Phillip Ashley is 24 and his older cousin’s heir. Raised by his adored batchelor cousin, Ambrose, he is old before his time, settled in his ways and requiring nothing other than his home to be content Yet his world is set to be shaken following Ambrose’s surprise marriage to a widowed Italian contessa and his suspicious death which follows soon after.
Ambrose’s marriage and demise happen off-page. Phillip only hears news through increasingly rare and distressed letters from his cousin, accusing his wife, Rachel, of controlling, manipulative behaviour and much worse. Surprisingly following Ambrose’s death, Phillip remains his heir (for reasons that surface much later) and Rachel is an impoverished widow. When she arrives on English shores, Phillip is set for a confrontation …
.. and yet the woman’s natural charm and grace and elegance disarm him. The question is whether Rachel has ulterior motives. Is she what she seems – a grieving widow seeking further memories of her beloved – or is the impoverished and somewhat older woman seeking to twist the boy (yes, at 24 Phillip is still a boy) around her little finger to take what she can – including his life – if necessary?
Answering that question here will ruin the novel for those who have not read it. So I won’t – actually I’m not sure that I can, because such are the sleights of the author’s hand that one minute I saw it, the next minute I did not. The result is a slippery, suggestive text with little hard evidence and an awful lot of interpretation on the part of the characters and the reader. For instance do Ambrose’s letters tell the whole truth, just a kernel of truth or are they the paranoid delusions of a man suffering from a terminal brain tumour?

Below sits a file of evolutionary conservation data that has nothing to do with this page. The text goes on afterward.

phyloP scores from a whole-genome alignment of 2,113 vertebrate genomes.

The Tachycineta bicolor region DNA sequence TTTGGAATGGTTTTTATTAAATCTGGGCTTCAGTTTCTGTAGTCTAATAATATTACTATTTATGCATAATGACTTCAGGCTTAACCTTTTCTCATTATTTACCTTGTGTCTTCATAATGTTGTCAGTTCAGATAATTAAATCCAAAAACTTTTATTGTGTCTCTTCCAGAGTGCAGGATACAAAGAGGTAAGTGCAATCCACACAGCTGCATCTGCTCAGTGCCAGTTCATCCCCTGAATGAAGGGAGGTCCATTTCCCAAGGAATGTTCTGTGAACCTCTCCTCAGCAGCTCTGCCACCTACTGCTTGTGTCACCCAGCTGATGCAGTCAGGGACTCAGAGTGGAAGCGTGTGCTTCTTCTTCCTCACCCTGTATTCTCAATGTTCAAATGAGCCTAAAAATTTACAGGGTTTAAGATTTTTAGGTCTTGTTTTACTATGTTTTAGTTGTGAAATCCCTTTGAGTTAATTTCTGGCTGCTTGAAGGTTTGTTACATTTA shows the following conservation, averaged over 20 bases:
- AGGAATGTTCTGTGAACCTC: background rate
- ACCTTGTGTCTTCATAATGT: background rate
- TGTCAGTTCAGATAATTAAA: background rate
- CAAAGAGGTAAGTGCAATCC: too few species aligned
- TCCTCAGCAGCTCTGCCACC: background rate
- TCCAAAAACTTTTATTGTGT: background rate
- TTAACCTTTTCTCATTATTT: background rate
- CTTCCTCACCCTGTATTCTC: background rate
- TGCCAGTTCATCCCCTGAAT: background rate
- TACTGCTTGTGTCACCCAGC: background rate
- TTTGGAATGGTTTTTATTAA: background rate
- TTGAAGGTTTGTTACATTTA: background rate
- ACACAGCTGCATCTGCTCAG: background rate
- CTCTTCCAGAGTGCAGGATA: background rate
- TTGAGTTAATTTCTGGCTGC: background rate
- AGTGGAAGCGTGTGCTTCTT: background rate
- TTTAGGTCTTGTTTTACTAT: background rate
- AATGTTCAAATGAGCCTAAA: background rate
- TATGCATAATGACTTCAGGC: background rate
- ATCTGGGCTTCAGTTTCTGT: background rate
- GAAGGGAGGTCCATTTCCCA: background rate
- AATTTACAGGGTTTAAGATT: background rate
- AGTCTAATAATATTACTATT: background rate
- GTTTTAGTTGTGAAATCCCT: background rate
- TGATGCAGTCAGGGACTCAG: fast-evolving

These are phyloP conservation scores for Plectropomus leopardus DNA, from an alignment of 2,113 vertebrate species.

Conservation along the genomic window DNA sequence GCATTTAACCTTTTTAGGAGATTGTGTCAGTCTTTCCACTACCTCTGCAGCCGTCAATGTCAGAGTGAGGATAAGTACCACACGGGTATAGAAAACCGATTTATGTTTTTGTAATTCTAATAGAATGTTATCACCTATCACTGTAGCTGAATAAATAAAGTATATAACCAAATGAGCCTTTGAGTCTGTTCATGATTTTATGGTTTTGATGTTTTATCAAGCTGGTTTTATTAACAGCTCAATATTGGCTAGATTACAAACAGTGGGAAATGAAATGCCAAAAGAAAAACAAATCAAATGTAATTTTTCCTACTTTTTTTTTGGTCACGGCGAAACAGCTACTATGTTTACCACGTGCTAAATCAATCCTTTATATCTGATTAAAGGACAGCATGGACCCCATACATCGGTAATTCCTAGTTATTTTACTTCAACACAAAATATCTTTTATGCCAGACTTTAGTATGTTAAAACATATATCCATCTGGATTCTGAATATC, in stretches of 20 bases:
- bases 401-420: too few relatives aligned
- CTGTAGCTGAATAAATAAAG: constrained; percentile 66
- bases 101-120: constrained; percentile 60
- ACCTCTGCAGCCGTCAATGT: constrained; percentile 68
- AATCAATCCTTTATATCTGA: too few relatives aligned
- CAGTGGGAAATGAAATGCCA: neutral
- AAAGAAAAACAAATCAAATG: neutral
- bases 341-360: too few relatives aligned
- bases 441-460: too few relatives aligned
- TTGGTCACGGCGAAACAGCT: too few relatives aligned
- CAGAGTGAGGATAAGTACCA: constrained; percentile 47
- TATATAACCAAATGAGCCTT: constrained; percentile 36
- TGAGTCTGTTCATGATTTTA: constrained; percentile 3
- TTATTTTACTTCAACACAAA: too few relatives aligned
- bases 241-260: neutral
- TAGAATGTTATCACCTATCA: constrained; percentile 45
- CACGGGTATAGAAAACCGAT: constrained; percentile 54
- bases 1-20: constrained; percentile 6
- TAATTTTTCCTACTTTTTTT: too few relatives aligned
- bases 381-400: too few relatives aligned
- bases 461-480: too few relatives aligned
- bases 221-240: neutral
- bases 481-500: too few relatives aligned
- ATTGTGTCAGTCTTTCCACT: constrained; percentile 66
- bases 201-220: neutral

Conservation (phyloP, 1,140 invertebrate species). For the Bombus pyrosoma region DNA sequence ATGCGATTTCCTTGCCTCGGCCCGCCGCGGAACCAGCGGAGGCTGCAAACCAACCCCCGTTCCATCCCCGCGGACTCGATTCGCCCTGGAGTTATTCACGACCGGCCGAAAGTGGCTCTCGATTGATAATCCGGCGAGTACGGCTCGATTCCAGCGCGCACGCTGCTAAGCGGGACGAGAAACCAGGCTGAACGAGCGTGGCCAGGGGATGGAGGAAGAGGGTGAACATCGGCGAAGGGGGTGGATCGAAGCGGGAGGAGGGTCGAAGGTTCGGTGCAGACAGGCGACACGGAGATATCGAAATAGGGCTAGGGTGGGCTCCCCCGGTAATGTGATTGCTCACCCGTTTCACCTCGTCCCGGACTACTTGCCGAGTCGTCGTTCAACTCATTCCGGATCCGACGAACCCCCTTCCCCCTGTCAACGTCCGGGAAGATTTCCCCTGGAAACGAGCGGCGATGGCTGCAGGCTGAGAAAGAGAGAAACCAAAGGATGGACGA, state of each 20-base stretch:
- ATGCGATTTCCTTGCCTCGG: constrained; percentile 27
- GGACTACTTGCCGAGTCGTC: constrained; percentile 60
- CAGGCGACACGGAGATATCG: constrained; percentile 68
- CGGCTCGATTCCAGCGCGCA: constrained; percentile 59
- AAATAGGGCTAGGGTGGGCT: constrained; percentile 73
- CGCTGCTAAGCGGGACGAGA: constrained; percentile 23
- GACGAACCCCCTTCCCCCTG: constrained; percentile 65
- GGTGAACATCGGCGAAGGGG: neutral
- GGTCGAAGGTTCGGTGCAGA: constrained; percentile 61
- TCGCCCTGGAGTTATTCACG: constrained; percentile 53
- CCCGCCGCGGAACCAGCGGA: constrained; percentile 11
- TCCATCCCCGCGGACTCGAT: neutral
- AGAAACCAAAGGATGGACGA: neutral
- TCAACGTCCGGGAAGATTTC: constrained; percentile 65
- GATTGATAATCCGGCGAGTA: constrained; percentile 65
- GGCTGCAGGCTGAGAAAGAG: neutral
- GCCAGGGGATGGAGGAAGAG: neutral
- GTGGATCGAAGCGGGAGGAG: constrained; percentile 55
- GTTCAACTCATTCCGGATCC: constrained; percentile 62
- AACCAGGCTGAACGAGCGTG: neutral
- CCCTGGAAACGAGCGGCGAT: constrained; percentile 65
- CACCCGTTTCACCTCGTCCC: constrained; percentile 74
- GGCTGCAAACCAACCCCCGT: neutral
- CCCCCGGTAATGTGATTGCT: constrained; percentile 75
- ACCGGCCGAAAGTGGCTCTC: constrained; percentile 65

The reader is conditioned to dislike Rachel, while her behaviour belies all suspicion. And yet, once or twice her mask slips and the paragon of virtue becomes cold and hostile. Usually when there is some tension between herself and the narrator, Phillip himself. You see it’s impossible to see Rachel unfiltered as she truly is. Phillip controls her image, and that corresponds to his emotional state. When he is besotted, she is an angel of light. When he is angry or thwarted, she is grasping and manipulative.
This isn’t just a gothic, domestic drama, although it is superb, read as such. These are elemental power games. Rachel is well aware of her feminine allure and the advantage of her experience. Phillip is well aware of the power of money to control the woman he once hated but now does not wish to lose. This battle of the sexes looks as though it could end in happiness for both until he tips the balance so much in her favour that …. No, no, that would be telling. What I will say is that he does it on the day he comes into his inheritance – April Fool’s Day. Need I say more? Perhaps just one more thing – it triggers a series of events that mirror those preceeding Ambrose’s death.
My Cousin Rachel is one of Du Maurier’s masterpieces, meticulously plotted and seriously unputdownable (even on a day when I was feeling under the weather.) Thanks to the #1951club for providing the impetus to pick it up at long last. I now eagerly anticipate the forthcoming film, though I have no idea how it will convey the ambiguity of the text without driving the audience (me) insane.